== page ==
Pressure-Time Profile Analysis to Select Surfaces that Effectively Redistribute Pediatric Occipital Pressure.
ulcers are a hospital-acquired condition with reported incidence of up to 27% in acutely
ill infants and children, who are particularly vulnerable during long periods of
immobilization. Pressure is a key risk factor for pressure ulcer formation and
pressure-redistributing surfaces are used in the clinical setting to mitigate this risk.
However, there is a lack of informatio... read moren on the most effective surfaces available to
redistribute pressure in pediatric patients, especially because the occiput is the
highest risk location for pediatric patients, while the sacrum and heels are at highest
risk for adults. The aim of this research is to evaluate the pressure-redistributing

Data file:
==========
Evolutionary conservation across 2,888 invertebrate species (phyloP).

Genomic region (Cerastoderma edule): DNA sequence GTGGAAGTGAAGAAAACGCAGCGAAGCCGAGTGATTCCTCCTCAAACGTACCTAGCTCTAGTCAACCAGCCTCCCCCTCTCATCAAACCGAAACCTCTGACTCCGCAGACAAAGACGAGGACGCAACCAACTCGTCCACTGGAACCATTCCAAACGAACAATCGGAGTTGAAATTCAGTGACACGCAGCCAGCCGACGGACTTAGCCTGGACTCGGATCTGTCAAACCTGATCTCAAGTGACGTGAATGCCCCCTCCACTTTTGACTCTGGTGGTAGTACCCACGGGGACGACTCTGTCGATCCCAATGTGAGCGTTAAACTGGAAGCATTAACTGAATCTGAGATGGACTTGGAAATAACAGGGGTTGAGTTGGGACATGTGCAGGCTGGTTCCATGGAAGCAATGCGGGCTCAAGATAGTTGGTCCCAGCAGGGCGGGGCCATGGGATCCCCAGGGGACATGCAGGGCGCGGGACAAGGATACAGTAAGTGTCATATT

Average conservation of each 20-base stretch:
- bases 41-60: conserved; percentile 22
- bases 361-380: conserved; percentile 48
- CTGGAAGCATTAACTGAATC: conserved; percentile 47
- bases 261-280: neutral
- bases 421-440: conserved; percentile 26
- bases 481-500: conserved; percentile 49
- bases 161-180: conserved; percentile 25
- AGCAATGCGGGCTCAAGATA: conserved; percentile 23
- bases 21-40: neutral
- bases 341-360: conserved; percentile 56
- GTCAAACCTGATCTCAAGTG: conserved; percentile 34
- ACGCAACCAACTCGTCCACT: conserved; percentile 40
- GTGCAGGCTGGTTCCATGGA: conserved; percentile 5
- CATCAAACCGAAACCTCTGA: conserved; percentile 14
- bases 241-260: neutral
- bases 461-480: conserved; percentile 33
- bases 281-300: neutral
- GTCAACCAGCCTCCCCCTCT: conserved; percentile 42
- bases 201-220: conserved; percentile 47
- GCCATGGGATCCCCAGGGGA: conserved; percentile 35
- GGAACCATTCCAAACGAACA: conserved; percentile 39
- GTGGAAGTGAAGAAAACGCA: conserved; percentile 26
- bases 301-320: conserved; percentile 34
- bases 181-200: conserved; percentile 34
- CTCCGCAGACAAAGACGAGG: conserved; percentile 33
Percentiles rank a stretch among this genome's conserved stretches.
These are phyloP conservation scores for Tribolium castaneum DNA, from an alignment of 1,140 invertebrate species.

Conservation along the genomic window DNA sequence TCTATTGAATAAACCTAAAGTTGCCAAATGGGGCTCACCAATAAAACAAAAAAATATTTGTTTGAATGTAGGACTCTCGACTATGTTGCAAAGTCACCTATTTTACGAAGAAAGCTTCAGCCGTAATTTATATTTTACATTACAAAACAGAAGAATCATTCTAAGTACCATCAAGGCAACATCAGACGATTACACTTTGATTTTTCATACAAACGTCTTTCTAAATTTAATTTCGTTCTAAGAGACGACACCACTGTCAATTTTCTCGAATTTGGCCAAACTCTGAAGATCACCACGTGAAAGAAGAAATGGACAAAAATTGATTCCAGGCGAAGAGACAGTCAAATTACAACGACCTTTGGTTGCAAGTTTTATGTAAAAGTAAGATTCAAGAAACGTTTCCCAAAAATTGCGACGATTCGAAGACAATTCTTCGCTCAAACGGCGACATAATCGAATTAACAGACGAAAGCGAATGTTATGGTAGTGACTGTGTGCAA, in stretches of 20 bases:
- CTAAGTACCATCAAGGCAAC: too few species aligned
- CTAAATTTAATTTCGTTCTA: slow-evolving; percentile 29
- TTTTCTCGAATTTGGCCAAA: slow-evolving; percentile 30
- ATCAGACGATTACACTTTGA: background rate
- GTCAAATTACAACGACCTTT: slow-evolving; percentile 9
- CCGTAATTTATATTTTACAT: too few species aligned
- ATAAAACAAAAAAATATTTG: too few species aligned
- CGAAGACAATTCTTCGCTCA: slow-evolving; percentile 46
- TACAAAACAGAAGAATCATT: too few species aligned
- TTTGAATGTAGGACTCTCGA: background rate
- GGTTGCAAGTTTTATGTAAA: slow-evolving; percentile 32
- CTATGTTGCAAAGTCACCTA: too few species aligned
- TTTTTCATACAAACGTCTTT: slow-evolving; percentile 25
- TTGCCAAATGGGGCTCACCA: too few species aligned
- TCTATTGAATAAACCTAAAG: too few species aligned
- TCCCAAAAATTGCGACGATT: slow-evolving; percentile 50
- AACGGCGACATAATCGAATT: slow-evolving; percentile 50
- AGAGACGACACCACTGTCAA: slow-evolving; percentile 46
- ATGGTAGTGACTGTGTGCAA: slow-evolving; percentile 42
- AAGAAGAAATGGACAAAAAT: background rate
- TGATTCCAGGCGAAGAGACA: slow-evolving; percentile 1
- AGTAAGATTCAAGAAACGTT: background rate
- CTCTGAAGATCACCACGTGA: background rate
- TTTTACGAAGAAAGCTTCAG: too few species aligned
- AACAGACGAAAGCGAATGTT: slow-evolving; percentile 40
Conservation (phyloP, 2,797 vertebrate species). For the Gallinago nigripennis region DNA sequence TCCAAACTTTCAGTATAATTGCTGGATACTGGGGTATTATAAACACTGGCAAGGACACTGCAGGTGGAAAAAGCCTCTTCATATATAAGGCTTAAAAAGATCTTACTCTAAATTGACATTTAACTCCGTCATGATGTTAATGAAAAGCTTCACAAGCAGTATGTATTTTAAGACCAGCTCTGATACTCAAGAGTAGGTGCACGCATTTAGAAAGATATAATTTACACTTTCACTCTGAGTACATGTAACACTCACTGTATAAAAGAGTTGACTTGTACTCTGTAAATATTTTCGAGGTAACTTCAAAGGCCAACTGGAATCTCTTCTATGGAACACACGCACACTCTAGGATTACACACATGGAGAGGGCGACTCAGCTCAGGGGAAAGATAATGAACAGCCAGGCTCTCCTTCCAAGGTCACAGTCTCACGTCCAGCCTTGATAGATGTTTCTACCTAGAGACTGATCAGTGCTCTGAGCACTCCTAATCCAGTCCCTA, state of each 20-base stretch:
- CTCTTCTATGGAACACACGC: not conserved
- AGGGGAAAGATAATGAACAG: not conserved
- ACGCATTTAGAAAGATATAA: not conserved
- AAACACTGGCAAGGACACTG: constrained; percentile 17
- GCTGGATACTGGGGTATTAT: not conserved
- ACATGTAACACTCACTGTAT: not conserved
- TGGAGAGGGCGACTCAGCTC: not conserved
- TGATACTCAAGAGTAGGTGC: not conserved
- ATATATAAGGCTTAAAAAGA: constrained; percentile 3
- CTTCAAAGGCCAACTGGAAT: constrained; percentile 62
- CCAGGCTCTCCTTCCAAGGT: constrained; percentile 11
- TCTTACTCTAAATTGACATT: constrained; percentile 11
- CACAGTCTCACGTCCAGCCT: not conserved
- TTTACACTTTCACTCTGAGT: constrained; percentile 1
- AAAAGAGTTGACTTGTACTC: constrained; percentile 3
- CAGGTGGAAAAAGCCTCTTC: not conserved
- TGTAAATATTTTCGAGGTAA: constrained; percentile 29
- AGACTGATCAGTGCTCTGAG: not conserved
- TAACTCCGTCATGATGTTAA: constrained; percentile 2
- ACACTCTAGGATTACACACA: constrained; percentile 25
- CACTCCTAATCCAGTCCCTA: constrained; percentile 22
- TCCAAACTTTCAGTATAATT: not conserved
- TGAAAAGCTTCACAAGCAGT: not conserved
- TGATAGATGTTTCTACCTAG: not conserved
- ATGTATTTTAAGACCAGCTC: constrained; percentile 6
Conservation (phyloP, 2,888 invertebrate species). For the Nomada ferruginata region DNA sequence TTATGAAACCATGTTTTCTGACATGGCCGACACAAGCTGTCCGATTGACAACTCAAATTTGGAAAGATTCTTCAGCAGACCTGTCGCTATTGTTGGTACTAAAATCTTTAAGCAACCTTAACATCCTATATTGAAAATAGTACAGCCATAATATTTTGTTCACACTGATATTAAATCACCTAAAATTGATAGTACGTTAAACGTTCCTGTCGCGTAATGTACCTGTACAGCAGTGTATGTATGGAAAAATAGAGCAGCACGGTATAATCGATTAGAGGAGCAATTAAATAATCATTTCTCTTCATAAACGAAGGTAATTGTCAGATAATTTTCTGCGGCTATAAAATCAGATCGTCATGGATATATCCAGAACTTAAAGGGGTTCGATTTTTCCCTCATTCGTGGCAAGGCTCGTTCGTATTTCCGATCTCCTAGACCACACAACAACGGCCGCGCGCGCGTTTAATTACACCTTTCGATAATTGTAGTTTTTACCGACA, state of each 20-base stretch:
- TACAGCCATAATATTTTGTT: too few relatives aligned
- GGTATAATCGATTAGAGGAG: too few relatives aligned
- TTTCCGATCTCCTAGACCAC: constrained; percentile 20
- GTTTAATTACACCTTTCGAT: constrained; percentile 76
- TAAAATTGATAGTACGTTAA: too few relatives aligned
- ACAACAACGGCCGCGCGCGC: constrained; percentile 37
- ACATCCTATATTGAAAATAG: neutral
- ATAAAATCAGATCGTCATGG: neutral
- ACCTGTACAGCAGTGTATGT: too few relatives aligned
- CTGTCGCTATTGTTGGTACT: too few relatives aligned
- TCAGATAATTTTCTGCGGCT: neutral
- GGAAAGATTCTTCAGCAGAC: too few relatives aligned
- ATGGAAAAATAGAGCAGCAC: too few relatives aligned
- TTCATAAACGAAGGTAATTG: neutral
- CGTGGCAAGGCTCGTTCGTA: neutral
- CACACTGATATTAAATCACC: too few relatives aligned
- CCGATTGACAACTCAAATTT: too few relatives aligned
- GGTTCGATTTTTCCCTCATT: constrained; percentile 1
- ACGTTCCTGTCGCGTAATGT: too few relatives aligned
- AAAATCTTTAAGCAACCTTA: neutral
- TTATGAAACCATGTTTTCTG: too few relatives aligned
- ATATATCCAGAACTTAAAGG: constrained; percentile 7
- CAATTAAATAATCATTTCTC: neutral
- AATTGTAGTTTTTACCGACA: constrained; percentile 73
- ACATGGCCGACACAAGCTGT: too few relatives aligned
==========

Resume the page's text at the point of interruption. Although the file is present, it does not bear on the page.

properties of surfaces used to redistribute pressure under the bony prominence of the
occiput of hospitalized pediatric patients through pressure mapping experiments on
healthy children. A commercially available pressure mapping system is validated for use
in the pediatric population through studies on sensitivity, accuracy, creep and
repeatability. Then, the capacitive pressure sensor is used to measure mean peak
pressure and contact area between the occipital region of the skull of children under 6
years old and each of four pressure-redistributing surfaces: gel, foam, fluidized, and
air cushion. Lastly, finite element analysis is performed to simulate the pressure
generated on the occiput during contact with a foam surface for two loading conditions.
Predictions from the finite element model are compared to experimental pressure mapping
data. The results of this study provide clinical recommendations for pediatric pressure
ulcer prevention protocols.
Thesis (M.S.)--Tufts University, 2015.
Submitted to the Dept. of Mechanical Engineering.
Advisor: Thomas James.
Committee: Daniel Hannon, Gary Leisk, and Donald Lombardi.
Keywords: Mechanical engineering, Medicine, and Health sciences.read less